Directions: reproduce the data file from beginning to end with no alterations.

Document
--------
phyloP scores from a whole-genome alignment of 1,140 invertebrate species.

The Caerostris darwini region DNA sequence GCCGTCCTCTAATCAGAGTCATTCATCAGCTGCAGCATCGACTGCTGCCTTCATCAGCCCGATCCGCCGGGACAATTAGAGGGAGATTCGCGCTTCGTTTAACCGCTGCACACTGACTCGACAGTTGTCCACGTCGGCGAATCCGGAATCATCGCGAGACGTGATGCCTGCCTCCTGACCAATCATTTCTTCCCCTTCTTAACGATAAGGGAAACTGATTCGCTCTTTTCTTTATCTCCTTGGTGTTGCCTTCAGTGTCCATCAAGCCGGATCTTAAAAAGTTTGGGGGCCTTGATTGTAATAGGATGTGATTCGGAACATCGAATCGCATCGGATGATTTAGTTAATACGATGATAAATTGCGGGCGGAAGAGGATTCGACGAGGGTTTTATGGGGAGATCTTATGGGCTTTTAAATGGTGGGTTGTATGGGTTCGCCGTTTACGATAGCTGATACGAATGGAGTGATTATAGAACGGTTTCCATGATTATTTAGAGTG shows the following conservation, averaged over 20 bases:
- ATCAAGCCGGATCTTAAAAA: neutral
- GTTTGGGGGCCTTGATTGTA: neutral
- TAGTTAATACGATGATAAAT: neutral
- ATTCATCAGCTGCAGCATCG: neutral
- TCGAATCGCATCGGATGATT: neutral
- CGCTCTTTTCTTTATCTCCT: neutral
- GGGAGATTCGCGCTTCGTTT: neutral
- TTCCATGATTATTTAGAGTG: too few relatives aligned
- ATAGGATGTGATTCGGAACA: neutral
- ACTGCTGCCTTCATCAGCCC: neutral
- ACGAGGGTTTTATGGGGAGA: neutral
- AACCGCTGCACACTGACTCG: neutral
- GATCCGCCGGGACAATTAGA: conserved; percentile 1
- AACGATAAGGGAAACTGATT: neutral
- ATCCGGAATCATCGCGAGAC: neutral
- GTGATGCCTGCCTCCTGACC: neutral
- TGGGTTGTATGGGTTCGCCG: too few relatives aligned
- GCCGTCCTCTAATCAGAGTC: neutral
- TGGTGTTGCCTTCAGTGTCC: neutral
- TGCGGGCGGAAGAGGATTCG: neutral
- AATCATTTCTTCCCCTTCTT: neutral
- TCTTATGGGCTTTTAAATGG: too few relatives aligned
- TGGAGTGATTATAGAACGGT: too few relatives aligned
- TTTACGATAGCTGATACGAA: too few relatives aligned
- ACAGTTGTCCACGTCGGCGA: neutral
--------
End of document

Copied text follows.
phyloP scores from a whole-genome alignment of 1,140 invertebrate species.

The Caerostris darwini region DNA sequence GCCGTCCTCTAATCAGAGTCATTCATCAGCTGCAGCATCGACTGCTGCCTTCATCAGCCCGATCCGCCGGGACAATTAGAGGGAGATTCGCGCTTCGTTTAACCGCTGCACACTGACTCGACAGTTGTCCACGTCGGCGAATCCGGAATCATCGCGAGACGTGATGCCTGCCTCCTGACCAATCATTTCTTCCCCTTCTTAACGATAAGGGAAACTGATTCGCTCTTTTCTTTATCTCCTTGGTGTTGCCTTCAGTGTCCATCAAGCCGGATCTTAAAAAGTTTGGGGGCCTTGATTGTAATAGGATGTGATTCGGAACATCGAATCGCATCGGATGATTTAGTTAATACGATGATAAATTGCGGGCGGAAGAGGATTCGACGAGGGTTTTATGGGGAGATCTTATGGGCTTTTAAATGGTGGGTTGTATGGGTTCGCCGTTTACGATAGCTGATACGAATGGAGTGATTATAGAACGGTTTCCATGATTATTTAGAGTG shows the following conservation, averaged over 20 bases:
- ATCAAGCCGGATCTTAAAAA: neutral
- GTTTGGGGGCCTTGATTGTA: neutral
- TAGTTAATACGATGATAAAT: neutral
- ATTCATCAGCTGCAGCATCG: neutral
- TCGAATCGCATCGGATGATT: neutral
- CGCTCTTTTCTTTATCTCCT: neutral
- GGGAGATTCGCGCTTCGTTT: neutral
- TTCCATGATTATTTAGAGTG: too few relatives aligned
- ATAGGATGTGATTCGGAACA: neutral
- ACTGCTGCCTTCATCAGCCC: neutral
- ACGAGGGTTTTATGGGGAGA: neutral
- AACCGCTGCACACTGACTCG: neutral
- GATCCGCCGGGACAATTAGA: conserved; percentile 1
- AACGATAAGGGAAACTGATT: neutral
- ATCCGGAATCATCGCGAGAC: neutral
- GTGATGCCTGCCTCCTGACC: neutral
- TGGGTTGTATGGGTTCGCCG: too few relatives aligned
- GCCGTCCTCTAATCAGAGTC: neutral
- TGGTGTTGCCTTCAGTGTCC: neutral
- TGCGGGCGGAAGAGGATTCG: neutral
- AATCATTTCTTCCCCTTCTT: neutral
- TCTTATGGGCTTTTAAATGG: too few relatives aligned
- TGGAGTGATTATAGAACGGT: too few relatives aligned
- TTTACGATAGCTGATACGAA: too few relatives aligned
- ACAGTTGTCCACGTCGGCGA: neutral